My mom's lasagna recipe, classic Italian-American lasagna with ground beef ragù, cottage cheese and mozzarella. Comfort food that never disappoints!
I got a text the other day from Always Hungry in New York. "Can you put your lasagna recipe on your blog soon? I'm craving it." She read my mind as I was planning to make it that weekend. This is the lasagna I have been making my family for years, the lasagna my mom made and I grew up on. Hence the original name I came up with, Mom's Lasagna.
When I was dating my future husband, this lasagna is the first thing I ever cooked for him. I was having him and a good friend over for dinner. I lived in a really cool apartment in Lincoln Park in Chicago, hardwood floors, high ceilings, exposed brick, I just loved that apartment. Anyway, I called my mom and asked her how to make her lasagna.
I wrote down her instructions on a notepad from work, an advertising agency I worked for. I still have that piece of paper, tattered and stained after 25 years. Even though I could make this lasagna with my eyes closed, in my sleep, I always pull it out when I make it. Mainly because, for some reason, I can never remember the layering order.
My mom will be the first to admit she's not the greatest cook. That honor went to my dad. However, there were a few things that were all my mom's and this lasagna is my mom's as far as I'm concerned. The funny thing is, she thinks she got it off a box of lasagna noodles back in the 60's.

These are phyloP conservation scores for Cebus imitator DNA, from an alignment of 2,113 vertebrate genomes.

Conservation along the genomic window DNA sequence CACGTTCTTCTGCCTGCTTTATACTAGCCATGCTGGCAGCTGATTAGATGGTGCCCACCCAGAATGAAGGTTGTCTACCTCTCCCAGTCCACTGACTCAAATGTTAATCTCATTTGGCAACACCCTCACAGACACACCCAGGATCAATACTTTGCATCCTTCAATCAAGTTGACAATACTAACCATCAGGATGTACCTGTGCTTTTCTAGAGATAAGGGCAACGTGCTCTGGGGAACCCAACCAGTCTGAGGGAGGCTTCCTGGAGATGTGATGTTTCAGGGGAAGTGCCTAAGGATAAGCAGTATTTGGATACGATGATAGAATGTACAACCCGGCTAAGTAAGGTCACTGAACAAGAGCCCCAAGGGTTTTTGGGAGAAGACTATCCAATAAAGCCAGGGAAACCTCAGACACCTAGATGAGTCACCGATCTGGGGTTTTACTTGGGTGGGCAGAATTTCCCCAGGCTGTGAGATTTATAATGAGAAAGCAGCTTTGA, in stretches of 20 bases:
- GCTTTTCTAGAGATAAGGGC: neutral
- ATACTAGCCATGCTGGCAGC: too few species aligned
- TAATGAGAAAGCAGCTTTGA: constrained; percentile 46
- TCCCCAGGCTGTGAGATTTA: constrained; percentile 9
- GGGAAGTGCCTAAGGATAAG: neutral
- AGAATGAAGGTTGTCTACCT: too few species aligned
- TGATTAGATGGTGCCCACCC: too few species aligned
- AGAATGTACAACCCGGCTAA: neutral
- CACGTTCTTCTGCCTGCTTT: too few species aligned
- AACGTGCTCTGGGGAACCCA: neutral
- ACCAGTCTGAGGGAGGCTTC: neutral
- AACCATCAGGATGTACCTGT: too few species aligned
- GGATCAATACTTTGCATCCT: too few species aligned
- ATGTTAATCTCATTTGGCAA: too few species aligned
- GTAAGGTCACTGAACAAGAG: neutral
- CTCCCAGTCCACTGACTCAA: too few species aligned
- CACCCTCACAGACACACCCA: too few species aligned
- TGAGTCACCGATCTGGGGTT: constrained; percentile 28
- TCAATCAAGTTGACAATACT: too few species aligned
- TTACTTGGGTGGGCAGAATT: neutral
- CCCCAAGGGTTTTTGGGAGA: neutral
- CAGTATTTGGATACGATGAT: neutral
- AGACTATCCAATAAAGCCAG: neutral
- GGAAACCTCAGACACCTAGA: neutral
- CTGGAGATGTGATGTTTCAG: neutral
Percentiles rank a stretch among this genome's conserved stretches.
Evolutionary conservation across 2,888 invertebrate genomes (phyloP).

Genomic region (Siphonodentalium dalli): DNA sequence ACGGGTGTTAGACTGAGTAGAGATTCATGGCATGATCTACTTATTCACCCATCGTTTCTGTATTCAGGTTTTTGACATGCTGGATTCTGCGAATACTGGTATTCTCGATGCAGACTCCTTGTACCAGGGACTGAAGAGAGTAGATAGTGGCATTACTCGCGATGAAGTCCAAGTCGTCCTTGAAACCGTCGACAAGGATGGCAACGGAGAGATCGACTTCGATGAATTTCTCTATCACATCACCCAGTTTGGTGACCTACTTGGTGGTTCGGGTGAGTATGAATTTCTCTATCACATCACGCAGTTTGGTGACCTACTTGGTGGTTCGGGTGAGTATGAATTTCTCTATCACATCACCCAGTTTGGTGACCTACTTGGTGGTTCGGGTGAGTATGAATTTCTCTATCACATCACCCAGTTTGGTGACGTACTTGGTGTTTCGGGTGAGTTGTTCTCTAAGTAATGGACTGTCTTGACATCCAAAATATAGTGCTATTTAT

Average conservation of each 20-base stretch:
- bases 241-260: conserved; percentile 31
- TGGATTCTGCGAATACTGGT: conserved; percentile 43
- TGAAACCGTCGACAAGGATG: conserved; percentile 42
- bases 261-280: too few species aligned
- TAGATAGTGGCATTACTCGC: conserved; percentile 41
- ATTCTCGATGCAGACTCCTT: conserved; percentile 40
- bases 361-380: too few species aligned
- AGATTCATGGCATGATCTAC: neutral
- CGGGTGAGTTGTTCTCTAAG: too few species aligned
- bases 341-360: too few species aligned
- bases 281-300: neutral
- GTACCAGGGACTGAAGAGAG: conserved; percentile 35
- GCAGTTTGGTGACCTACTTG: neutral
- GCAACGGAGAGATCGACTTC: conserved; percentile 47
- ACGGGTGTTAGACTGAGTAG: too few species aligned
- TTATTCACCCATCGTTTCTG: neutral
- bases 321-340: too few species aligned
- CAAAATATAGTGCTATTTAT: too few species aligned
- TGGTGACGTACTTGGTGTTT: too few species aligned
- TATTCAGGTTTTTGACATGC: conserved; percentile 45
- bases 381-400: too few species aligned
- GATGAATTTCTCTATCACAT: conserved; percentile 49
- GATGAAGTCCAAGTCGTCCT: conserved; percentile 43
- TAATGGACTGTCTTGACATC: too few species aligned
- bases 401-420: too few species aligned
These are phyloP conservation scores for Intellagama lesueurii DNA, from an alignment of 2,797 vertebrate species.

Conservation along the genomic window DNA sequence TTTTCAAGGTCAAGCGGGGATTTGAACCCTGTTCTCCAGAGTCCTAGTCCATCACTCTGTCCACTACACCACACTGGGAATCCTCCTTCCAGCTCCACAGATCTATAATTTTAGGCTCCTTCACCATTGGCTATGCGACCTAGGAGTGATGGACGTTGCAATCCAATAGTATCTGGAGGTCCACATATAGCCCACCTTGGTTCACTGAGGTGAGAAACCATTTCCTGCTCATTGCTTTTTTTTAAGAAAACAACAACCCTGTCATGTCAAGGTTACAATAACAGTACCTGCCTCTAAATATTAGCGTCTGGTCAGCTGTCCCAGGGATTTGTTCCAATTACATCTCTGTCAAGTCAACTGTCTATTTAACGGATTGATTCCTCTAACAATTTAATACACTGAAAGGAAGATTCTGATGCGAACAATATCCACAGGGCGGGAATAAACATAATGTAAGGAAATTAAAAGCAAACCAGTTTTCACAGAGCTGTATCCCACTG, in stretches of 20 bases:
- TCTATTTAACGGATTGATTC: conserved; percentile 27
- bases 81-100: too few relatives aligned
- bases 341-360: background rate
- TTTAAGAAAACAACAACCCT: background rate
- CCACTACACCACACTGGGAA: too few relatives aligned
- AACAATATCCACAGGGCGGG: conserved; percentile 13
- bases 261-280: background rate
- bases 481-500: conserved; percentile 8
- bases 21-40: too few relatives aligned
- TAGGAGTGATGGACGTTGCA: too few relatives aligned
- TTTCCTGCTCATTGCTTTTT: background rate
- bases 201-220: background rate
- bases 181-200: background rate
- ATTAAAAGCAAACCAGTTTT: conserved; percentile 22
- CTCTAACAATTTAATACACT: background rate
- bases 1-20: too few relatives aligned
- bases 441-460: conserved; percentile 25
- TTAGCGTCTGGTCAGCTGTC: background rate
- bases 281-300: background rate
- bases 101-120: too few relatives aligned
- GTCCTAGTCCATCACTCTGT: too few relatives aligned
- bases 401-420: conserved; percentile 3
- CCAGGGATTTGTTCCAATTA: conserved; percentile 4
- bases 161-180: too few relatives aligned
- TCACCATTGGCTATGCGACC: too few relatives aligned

My aunt Nancy claims to have made it in 1954 after she had it at my aunt Jean's house. And aunt Nancy says the recipe came from a box of noodles. I was recently talking to my mom about it and she doesn't remember getting this from either of her sisters. I think that this lasagna is the same variation my mom and aunts made, probably from the same box of noodles!
Of course when my mom explained how to make it, she didn't know all the amounts or measurements. A large can of tomatoes, smush them up after you put them in. A little can of tomato sauce. Mom, do you mean 8-ounce or 15-ounce can? Regardless, it turned out just like hers. Meathead and Carol loved it.
I have made this lasagna for years and the only change I've made is to use no boil lasagna noodles. My cousin makes this same lasagna and she, too, switched over to no boil noodles. I started to pass on making this because of all the work involved, mainly the boiling of the noodles. And the curly edges would hold water if I didn't drain and blot them dry enough which in turn made my lasagna too watery.
The no boil are so easy and I like them better. So does my cousin. My mom liked mine last time she had it here, so she tried it with the no boil noodles. Didn't turn out right she said, and she pitched an entire pan of lasagna. Oops! I don't think she added enough sauce in the layers. Feel free to use regular lasagna noodles if that's your comfort level.
This recipe calls for cottage cheese and again, to avoid watery lasagna, I drain the cottage cheese for an hour or so in the sink. It makes a huge difference. You'll also need a pound of mozzarella cheese. As tempting as it is to buy it already shredded, do not do that.